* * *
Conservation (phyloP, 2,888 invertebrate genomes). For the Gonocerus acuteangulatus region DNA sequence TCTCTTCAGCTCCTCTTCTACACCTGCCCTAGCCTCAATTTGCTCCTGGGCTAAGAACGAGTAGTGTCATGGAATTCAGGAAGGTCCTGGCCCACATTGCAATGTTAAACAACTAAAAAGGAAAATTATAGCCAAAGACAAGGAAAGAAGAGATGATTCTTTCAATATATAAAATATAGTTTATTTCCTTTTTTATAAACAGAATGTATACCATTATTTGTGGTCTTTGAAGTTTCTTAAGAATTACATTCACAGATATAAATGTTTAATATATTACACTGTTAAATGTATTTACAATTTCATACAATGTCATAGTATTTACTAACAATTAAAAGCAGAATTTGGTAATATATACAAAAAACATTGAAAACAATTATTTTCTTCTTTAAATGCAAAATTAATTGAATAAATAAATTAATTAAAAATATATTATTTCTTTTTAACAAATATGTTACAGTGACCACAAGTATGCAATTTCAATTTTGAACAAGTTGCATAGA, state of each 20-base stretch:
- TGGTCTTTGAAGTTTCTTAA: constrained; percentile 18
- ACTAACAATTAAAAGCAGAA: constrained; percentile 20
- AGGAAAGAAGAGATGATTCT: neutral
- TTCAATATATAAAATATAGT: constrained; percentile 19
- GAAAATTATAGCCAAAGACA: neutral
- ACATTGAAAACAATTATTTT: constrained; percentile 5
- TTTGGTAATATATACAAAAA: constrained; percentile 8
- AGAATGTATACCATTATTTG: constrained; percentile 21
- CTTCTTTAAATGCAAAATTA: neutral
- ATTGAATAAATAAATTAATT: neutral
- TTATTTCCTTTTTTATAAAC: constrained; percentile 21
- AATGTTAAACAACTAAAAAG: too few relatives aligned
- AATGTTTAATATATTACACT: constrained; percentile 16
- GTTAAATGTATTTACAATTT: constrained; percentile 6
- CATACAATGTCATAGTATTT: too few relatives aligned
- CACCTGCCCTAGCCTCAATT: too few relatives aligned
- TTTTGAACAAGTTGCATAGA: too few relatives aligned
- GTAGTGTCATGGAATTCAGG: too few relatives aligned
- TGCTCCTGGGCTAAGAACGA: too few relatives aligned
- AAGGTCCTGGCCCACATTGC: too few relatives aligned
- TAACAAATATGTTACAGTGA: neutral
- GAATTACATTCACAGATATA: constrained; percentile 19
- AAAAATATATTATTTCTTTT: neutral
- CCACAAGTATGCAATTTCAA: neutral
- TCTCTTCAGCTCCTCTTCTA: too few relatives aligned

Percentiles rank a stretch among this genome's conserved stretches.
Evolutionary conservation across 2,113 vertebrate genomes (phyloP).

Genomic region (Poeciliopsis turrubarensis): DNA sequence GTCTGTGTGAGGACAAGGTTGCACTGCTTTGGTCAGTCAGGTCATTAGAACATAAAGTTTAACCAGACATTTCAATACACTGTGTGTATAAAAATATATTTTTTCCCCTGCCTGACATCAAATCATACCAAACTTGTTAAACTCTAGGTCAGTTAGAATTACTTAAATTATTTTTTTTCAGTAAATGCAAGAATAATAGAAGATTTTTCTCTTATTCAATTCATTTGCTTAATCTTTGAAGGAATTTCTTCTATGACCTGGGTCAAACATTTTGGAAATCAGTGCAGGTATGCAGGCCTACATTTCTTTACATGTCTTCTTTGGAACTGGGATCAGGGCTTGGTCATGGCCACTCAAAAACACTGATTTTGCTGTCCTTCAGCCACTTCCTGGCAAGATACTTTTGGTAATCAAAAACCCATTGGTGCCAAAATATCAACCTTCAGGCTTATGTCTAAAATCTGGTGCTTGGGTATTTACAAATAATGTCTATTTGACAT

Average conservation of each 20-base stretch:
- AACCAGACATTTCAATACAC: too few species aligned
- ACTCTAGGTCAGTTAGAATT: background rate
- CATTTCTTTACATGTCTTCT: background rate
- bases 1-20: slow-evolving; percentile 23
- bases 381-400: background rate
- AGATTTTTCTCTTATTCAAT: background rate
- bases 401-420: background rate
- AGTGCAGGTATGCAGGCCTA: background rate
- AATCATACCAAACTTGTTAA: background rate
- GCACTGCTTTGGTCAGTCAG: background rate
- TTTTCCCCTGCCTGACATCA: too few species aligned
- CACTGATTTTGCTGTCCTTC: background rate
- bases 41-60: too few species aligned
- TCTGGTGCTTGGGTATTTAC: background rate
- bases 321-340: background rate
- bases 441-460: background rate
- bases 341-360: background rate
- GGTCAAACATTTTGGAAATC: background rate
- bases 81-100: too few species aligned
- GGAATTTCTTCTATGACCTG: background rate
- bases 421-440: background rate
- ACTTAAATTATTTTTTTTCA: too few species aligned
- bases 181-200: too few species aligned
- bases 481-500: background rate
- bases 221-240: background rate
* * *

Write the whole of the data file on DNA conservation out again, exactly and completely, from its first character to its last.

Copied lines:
Conservation (phyloP, 2,888 invertebrate genomes). For the Gonocerus acuteangulatus region DNA sequence TCTCTTCAGCTCCTCTTCTACACCTGCCCTAGCCTCAATTTGCTCCTGGGCTAAGAACGAGTAGTGTCATGGAATTCAGGAAGGTCCTGGCCCACATTGCAATGTTAAACAACTAAAAAGGAAAATTATAGCCAAAGACAAGGAAAGAAGAGATGATTCTTTCAATATATAAAATATAGTTTATTTCCTTTTTTATAAACAGAATGTATACCATTATTTGTGGTCTTTGAAGTTTCTTAAGAATTACATTCACAGATATAAATGTTTAATATATTACACTGTTAAATGTATTTACAATTTCATACAATGTCATAGTATTTACTAACAATTAAAAGCAGAATTTGGTAATATATACAAAAAACATTGAAAACAATTATTTTCTTCTTTAAATGCAAAATTAATTGAATAAATAAATTAATTAAAAATATATTATTTCTTTTTAACAAATATGTTACAGTGACCACAAGTATGCAATTTCAATTTTGAACAAGTTGCATAGA, state of each 20-base stretch:
- TGGTCTTTGAAGTTTCTTAA: constrained; percentile 18
- ACTAACAATTAAAAGCAGAA: constrained; percentile 20
- AGGAAAGAAGAGATGATTCT: neutral
- TTCAATATATAAAATATAGT: constrained; percentile 19
- GAAAATTATAGCCAAAGACA: neutral
- ACATTGAAAACAATTATTTT: constrained; percentile 5
- TTTGGTAATATATACAAAAA: constrained; percentile 8
- AGAATGTATACCATTATTTG: constrained; percentile 21
- CTTCTTTAAATGCAAAATTA: neutral
- ATTGAATAAATAAATTAATT: neutral
- TTATTTCCTTTTTTATAAAC: constrained; percentile 21
- AATGTTAAACAACTAAAAAG: too few relatives aligned
- AATGTTTAATATATTACACT: constrained; percentile 16
- GTTAAATGTATTTACAATTT: constrained; percentile 6
- CATACAATGTCATAGTATTT: too few relatives aligned
- CACCTGCCCTAGCCTCAATT: too few relatives aligned
- TTTTGAACAAGTTGCATAGA: too few relatives aligned
- GTAGTGTCATGGAATTCAGG: too few relatives aligned
- TGCTCCTGGGCTAAGAACGA: too few relatives aligned
- AAGGTCCTGGCCCACATTGC: too few relatives aligned
- TAACAAATATGTTACAGTGA: neutral
- GAATTACATTCACAGATATA: constrained; percentile 19
- AAAAATATATTATTTCTTTT: neutral
- CCACAAGTATGCAATTTCAA: neutral
- TCTCTTCAGCTCCTCTTCTA: too few relatives aligned

Percentiles rank a stretch among this genome's conserved stretches.
Evolutionary conservation across 2,113 vertebrate genomes (phyloP).

Genomic region (Poeciliopsis turrubarensis): DNA sequence GTCTGTGTGAGGACAAGGTTGCACTGCTTTGGTCAGTCAGGTCATTAGAACATAAAGTTTAACCAGACATTTCAATACACTGTGTGTATAAAAATATATTTTTTCCCCTGCCTGACATCAAATCATACCAAACTTGTTAAACTCTAGGTCAGTTAGAATTACTTAAATTATTTTTTTTCAGTAAATGCAAGAATAATAGAAGATTTTTCTCTTATTCAATTCATTTGCTTAATCTTTGAAGGAATTTCTTCTATGACCTGGGTCAAACATTTTGGAAATCAGTGCAGGTATGCAGGCCTACATTTCTTTACATGTCTTCTTTGGAACTGGGATCAGGGCTTGGTCATGGCCACTCAAAAACACTGATTTTGCTGTCCTTCAGCCACTTCCTGGCAAGATACTTTTGGTAATCAAAAACCCATTGGTGCCAAAATATCAACCTTCAGGCTTATGTCTAAAATCTGGTGCTTGGGTATTTACAAATAATGTCTATTTGACAT

Average conservation of each 20-base stretch:
- AACCAGACATTTCAATACAC: too few species aligned
- ACTCTAGGTCAGTTAGAATT: background rate
- CATTTCTTTACATGTCTTCT: background rate
- bases 1-20: slow-evolving; percentile 23
- bases 381-400: background rate
- AGATTTTTCTCTTATTCAAT: background rate
- bases 401-420: background rate
- AGTGCAGGTATGCAGGCCTA: background rate
- AATCATACCAAACTTGTTAA: background rate
- GCACTGCTTTGGTCAGTCAG: background rate
- TTTTCCCCTGCCTGACATCA: too few species aligned
- CACTGATTTTGCTGTCCTTC: background rate
- bases 41-60: too few species aligned
- TCTGGTGCTTGGGTATTTAC: background rate
- bases 321-340: background rate
- bases 441-460: background rate
- bases 341-360: background rate
- GGTCAAACATTTTGGAAATC: background rate
- bases 81-100: too few species aligned
- GGAATTTCTTCTATGACCTG: background rate
- bases 421-440: background rate
- ACTTAAATTATTTTTTTTCA: too few species aligned
- bases 181-200: too few species aligned
- bases 481-500: background rate
- bases 221-240: background rate